Prehistoric village map?

Check out this report on PLOSONE about a rock dated from 13,800 years ago carved with a series of semi-circles arranged together:

Or shorter version here on the LAT:

Of course we don’t know what this really portrays but we do know that it is different from other carvings and paintings of that period, which are mostly lovely beasts and some humanoid figures. The paleoarcheologists who did the work to find the stone say their best hypothesis is that these marks represent huts, which we are pretty sure were common back in prehistoric days, gathered in a village about the size expected of a local population then. And maybe it is such a rendering of their social domain.

Or maybe the marks map out local peaks where ancestors were interred. On our recent trip to Ireland we climbed Knocknarea and stood beside Queen Maeve’s tomb thought to date from around 4 or 5000 years ago.


Queen Maeve’s tomb atop Knocknarea in County Sligo

A large passage tomb, it is shaped like the marks on the stone as well, but more interestingly, from the top of that mountain we could look out over the surrounding coastal plain to a series of low mountains and peaks, and the information signs pointed out that cairns, smaller than the Queen’s of course, stood atop most of those peaks.


Each of the peaks surrounding Knocknarea has a cairn on top.

Maybe someone wanted to document where the bodies were buried, so to speak, as a mnemonic for reciting the old stories around the village fire. Or maybe the marks are poorly rendered stars of the Pleiades, the Seven Sisters, from where some say we all came, so they mark the way home.


We want to return to our home planet (or star cluster).

The scientists say that without more evidence and especially without better clues as to the artist’s intent, any hypothesis cannot be conclusive. Amen. It is a fine mystery.

In my readings over the past several months I have run by the word ‘intention’ several times. The concept is important, no doubt, but I fear that we are now using it to demarcate specifically human capacities, and that would be wrong. Birds sing, humans intentionally make music, as Peter Marler suggests in his essay, “Origins of Music and Speech: Insight from Animals” in The Origins of Music (a book I am excited to be reading). I know other animals also intend some actions. Maybe the mocking bird that claims our yard with his song does so intentionally especially when a rival dares to utter a peep. Maybe a politician claims the high ground of demagoguery intentionally, or maybe he is just an unconsciously self-righteous prig, er, well, let me not resort to name calling here, but I have my doubts about using some simple or undifferentiated concept of intentionality to characterize human-specific actions.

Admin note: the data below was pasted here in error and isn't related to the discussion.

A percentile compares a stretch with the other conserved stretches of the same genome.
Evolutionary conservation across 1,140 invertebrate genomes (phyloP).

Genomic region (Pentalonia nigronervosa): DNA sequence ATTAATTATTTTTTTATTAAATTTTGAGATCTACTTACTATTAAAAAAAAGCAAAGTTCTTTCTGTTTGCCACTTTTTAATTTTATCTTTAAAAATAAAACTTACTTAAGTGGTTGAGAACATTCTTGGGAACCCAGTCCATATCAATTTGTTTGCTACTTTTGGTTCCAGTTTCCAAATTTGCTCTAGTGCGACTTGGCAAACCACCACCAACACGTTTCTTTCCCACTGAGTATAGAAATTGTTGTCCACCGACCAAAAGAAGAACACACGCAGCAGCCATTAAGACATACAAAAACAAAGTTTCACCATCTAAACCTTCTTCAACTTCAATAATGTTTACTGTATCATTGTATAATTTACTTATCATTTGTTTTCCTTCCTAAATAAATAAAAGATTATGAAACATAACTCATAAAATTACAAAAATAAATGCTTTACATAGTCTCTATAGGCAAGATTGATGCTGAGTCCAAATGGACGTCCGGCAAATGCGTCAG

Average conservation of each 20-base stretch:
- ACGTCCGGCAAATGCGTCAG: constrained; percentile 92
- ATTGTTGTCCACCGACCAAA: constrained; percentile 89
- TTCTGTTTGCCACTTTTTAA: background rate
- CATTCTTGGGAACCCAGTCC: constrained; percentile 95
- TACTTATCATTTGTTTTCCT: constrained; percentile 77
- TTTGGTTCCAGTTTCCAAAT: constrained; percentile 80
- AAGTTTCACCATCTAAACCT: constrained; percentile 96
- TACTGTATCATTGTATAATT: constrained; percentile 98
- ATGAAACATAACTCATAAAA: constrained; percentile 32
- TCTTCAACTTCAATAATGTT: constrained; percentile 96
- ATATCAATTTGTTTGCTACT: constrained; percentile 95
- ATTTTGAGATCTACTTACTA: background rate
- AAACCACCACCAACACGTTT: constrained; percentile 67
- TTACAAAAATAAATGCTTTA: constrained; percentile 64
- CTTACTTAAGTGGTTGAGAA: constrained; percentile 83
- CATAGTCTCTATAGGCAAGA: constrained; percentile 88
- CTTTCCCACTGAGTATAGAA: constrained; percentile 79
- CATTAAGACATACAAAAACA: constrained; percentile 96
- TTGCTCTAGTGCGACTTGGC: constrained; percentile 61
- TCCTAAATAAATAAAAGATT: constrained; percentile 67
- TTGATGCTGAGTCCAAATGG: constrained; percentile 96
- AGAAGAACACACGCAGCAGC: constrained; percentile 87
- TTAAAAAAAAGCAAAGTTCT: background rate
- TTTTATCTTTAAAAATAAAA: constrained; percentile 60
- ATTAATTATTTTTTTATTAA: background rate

Let me regress again to my 10 year old self and wonder if I go to the bathroom intentionally, unlike infants who respond unconsciously (instinctively?) to pressure in their bladder and bowel. I watch the steers out my kitchen window grazing. They seem to empty one or both quite nonchalantly, even as they continue to graze, but I notice they never back up after doing so. A sign of intelligence, that, like a dog that refuses to soil its own space or a wolf pack on the hunt. Whatever the degree of their intention there, the operation of some value seems apparent.

Marler presents a clear, coherent and knowledgeable discussion of the possible relationships between human communication and that of other animals. He ends up focusing on the incredible creativity and the seeming pleasure of novelty as some bird species sing learned songs that are quite novel and individual and unconstrained by innate structure and function. Our mocking bird sings astoundingly some summer mornings when no other bird is to be heard.


We call him Mozart

I can certainly take it as a performance of pleasure, the same as when I used to dance about with no known pattern but the finding of new motion or as my wife paints to create a new space. So maybe that rock with the huts did initiate a new glyph learning curve that brought human structures into the imagination and memory of the people (or something else equally wonderful). Travel on.

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